No rush to boost arms collection;Teheran impresses, but call-up may wait; top need isn’t on mound.

Braves minor league pitcher of the
year Julio Teheran will be one of the top ranked minor-leaguers in
baseball next year. That’s not to say the
Braves are in any rush to get him to
the majors in 2011.

Braves general manager Frank Wren
said a fair comparison of his situation would be to Mike Minor in
2010. Minor was called up late in the season, only because of the
elbow injury to Kris Medlen.

“Would it surprise me if he ended up here at some point? No,”
Wren said of Teheran. “But it also wouldn’t surprise me if he
didn’t. Barring a lot of health problems, we have depth there. And
they are guys that we like a lot.”

He’s referring to Minor and Brandon Beachy, who could find
themselves in a spring-training battle for the fifth spot in the
Braves’ rotation.

Minor went 3-0 with a 3.91 ERA in his first four major league
starts, including an Atlanta rookie-record 12 strikeouts against
the Cubs. He tailed off in September, admittedly wearing down.
Minor went 0-2 with an 8.66 ERA in his last five appearances, four
starts.

“This was his first [full] year in pro ball and to still be
pitching in September was a tall order for a first-year kid,” said
Wren of the seventh overall pick of the 2009 draft out of
Vanderbilt. “When you see it at the big-league level like we saw it
in Chicago, you know it’s there. When he gets a chance to get a
fresh start and come into a season now knowing what it’s all about,
I think he’s an upper-echelon pitcher.”

Teheran, who turns 21 in January, went 9-8 with a 2.59 ERA in 24
starts combined in Single-A Rome and Myrtle Beach and Double-A
Mississippi.

He struck out 159 batters in 142 2/3 innings while holding
opponents to a .208 batting average. He showed off a 97 mph
fastball in two innings of relief in the Futures Game, but also
showed the
Braves he has a better understanding
of how to use his off-speed pitches.

“Last year he finally learned that he had to pitch to get people
out, even though his stuff is exceptional,” Wren said. “It was fun
to watch because he absolutely dominated hitters.”

Wren said Teheran will be among prospects invited to major
league camp in spring training, along with right-hander Randall
Delgado and shortstop Tyler Pastornicky.

Salcedo, Abreu improving in instructional league

After signing with much fanfare (and a $1.6 million bonus),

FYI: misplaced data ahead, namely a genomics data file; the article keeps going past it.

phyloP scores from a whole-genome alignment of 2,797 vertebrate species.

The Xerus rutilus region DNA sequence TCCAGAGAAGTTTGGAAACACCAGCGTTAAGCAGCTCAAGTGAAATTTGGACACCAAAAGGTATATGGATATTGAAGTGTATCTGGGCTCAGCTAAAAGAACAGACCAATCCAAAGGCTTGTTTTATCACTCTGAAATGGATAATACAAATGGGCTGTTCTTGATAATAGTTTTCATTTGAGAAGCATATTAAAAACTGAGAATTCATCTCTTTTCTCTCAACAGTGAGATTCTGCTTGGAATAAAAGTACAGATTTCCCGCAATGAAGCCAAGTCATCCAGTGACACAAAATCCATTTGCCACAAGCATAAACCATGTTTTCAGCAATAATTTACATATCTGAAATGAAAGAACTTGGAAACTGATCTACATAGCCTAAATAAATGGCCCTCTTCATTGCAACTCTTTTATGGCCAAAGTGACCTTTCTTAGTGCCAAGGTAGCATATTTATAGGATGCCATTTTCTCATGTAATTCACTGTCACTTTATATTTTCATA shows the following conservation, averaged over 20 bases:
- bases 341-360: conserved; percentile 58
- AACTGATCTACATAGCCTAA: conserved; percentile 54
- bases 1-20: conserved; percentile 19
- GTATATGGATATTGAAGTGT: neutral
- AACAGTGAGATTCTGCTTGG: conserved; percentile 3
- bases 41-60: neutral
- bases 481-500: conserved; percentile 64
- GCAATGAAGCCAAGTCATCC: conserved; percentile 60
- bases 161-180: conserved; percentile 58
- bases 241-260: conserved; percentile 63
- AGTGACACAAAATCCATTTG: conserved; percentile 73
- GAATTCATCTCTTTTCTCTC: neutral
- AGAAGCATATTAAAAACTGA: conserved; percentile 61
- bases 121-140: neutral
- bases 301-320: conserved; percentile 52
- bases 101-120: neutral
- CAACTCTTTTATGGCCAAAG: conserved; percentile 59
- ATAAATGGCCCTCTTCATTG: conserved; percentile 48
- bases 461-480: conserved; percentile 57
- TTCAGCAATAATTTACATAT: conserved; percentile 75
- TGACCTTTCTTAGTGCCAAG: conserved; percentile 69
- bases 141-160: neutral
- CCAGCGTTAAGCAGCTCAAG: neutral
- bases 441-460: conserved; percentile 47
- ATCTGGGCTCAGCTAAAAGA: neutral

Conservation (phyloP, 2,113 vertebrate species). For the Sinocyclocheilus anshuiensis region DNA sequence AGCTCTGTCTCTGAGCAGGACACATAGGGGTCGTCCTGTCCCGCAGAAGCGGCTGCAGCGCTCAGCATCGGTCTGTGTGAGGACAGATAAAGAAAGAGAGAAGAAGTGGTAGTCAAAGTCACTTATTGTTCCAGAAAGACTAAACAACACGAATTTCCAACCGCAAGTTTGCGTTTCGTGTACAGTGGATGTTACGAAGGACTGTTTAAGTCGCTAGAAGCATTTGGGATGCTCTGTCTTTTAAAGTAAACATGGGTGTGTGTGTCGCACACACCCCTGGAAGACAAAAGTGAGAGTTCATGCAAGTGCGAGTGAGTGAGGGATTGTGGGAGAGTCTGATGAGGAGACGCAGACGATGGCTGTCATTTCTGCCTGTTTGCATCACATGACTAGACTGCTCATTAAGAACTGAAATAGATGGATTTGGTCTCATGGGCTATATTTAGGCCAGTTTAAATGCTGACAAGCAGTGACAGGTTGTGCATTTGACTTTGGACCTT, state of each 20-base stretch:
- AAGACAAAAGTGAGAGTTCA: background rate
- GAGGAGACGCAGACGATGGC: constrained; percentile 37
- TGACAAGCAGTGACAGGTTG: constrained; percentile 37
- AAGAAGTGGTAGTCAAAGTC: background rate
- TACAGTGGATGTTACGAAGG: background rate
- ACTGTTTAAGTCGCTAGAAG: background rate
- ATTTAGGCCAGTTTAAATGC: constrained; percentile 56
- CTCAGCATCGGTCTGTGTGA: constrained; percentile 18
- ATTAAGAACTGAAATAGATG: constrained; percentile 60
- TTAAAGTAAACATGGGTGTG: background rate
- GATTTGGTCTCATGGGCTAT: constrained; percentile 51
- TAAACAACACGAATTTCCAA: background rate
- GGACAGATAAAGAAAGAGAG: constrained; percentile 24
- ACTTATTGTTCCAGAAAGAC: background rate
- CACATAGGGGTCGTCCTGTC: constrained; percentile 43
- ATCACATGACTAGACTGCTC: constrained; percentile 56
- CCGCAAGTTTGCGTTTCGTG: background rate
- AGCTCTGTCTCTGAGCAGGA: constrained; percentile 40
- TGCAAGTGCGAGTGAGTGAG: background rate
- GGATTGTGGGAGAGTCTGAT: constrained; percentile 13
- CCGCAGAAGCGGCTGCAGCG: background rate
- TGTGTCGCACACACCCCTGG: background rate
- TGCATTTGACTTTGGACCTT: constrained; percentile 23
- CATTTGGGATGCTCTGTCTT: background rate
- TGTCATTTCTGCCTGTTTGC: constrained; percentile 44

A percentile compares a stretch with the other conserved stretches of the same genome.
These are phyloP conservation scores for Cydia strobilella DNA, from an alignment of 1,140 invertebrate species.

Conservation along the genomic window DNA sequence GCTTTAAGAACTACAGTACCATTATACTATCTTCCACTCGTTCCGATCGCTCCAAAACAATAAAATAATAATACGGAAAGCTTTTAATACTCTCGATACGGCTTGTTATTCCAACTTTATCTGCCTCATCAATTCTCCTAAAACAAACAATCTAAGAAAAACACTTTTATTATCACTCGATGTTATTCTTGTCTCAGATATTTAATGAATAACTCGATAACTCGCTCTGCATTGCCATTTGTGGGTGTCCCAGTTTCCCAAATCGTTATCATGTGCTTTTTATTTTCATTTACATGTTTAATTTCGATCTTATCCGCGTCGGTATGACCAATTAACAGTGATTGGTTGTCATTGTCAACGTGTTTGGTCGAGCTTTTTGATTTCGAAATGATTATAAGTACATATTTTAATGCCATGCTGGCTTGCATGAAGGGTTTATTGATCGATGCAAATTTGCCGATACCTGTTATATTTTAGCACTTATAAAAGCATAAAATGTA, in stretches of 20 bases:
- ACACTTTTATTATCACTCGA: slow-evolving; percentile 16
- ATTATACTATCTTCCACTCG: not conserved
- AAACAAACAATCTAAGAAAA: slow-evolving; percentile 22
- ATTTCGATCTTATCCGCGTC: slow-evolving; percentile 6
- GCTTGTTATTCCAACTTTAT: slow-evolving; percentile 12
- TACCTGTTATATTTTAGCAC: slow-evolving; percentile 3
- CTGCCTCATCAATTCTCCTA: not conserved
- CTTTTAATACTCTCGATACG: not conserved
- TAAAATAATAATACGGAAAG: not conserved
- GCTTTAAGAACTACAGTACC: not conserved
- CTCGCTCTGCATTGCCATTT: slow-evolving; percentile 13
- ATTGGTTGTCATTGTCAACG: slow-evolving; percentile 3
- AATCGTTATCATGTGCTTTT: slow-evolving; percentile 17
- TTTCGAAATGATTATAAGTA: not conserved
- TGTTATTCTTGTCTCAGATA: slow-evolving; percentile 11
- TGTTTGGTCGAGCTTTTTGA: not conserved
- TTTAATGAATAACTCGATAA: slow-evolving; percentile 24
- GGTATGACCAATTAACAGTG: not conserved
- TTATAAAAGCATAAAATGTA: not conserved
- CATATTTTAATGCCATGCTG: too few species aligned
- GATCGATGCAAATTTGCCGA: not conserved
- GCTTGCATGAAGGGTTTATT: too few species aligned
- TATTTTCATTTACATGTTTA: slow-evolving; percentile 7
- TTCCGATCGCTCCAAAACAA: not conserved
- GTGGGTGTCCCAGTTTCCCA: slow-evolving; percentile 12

shortstop Edward Salcedo fell flat in Rome. He hit only .197
(38-for-193), and he committed 28 errors in 54 games.

But Wren said the
Braves are pleased with how Salcedo
has handled himself, how coachable he has been and how he’s
progressing in the fall instructional league.

“There are some guys who think they’re ‘the guy’ and big-league
people; they have an attitude,” Wren said. “He never did that. He
was anything but that. I think it’s like the No. 1-draft-choice
syndrome. You try to be somebody that everybody expects you to be,
rather than just be yourself. And I think in the instructional
league, there are no fans. It is getting your work in and playing
the game. We’re seeing him flourish again.”

Another player to watch from the instructional league has been
reliever Juan Abreu, the former Royals prospect, who had 47
strikeouts in 44 2/3 innings for Mississippi. Wren said he
regularly hit 97-99 mph with his fastball last season. He’s in
Florida working on his breaking ball.

Eye on Pastornicky

The
Braves’ lack of depth in the middle
infield in the upper levels of the minors was evident when the
Braves had only Diory Hernandez
available to help fill the void with a late-season injury to Martin
Prado.

But the next wave is coming, led by Pastornicky, the 20-year-old
shortstop who came as part of the Yunel Escobar trade with Toronto.
He hit .254 with nine extra-base hits and 15 RBIs in 38 games for
Mississippi last season. He is playing in the Arizona Fall
League.

“Pastornicky, we like a lot,” Wren said. “He’s only 20 years
old, playing in Double-A. And he can play short. He runs well. He’s
a pretty good-looking hitter.”

Injury updates

Pitching prospect Arodys Vizcaino is progressing well in his
recovery from a partially torn elbow ligament and will not require
surgery, Wren said. Vizcaino made only three starts in Myrtle Beach
before the injury, which puts him about a year behind Teheran and
Delgado.

Center fielder Jordan Schafer is resting the sore left wrist
that had derailed his progress and is not headed for further
surgery, Wren said. Lingering problems hindered him at the plate
again this season, where he hit .201 in 76 games at Triple-A
Gwinnett and Mississippi. This is the third year he’s missed
significant time because of injury or his 50-game HGH
suspension.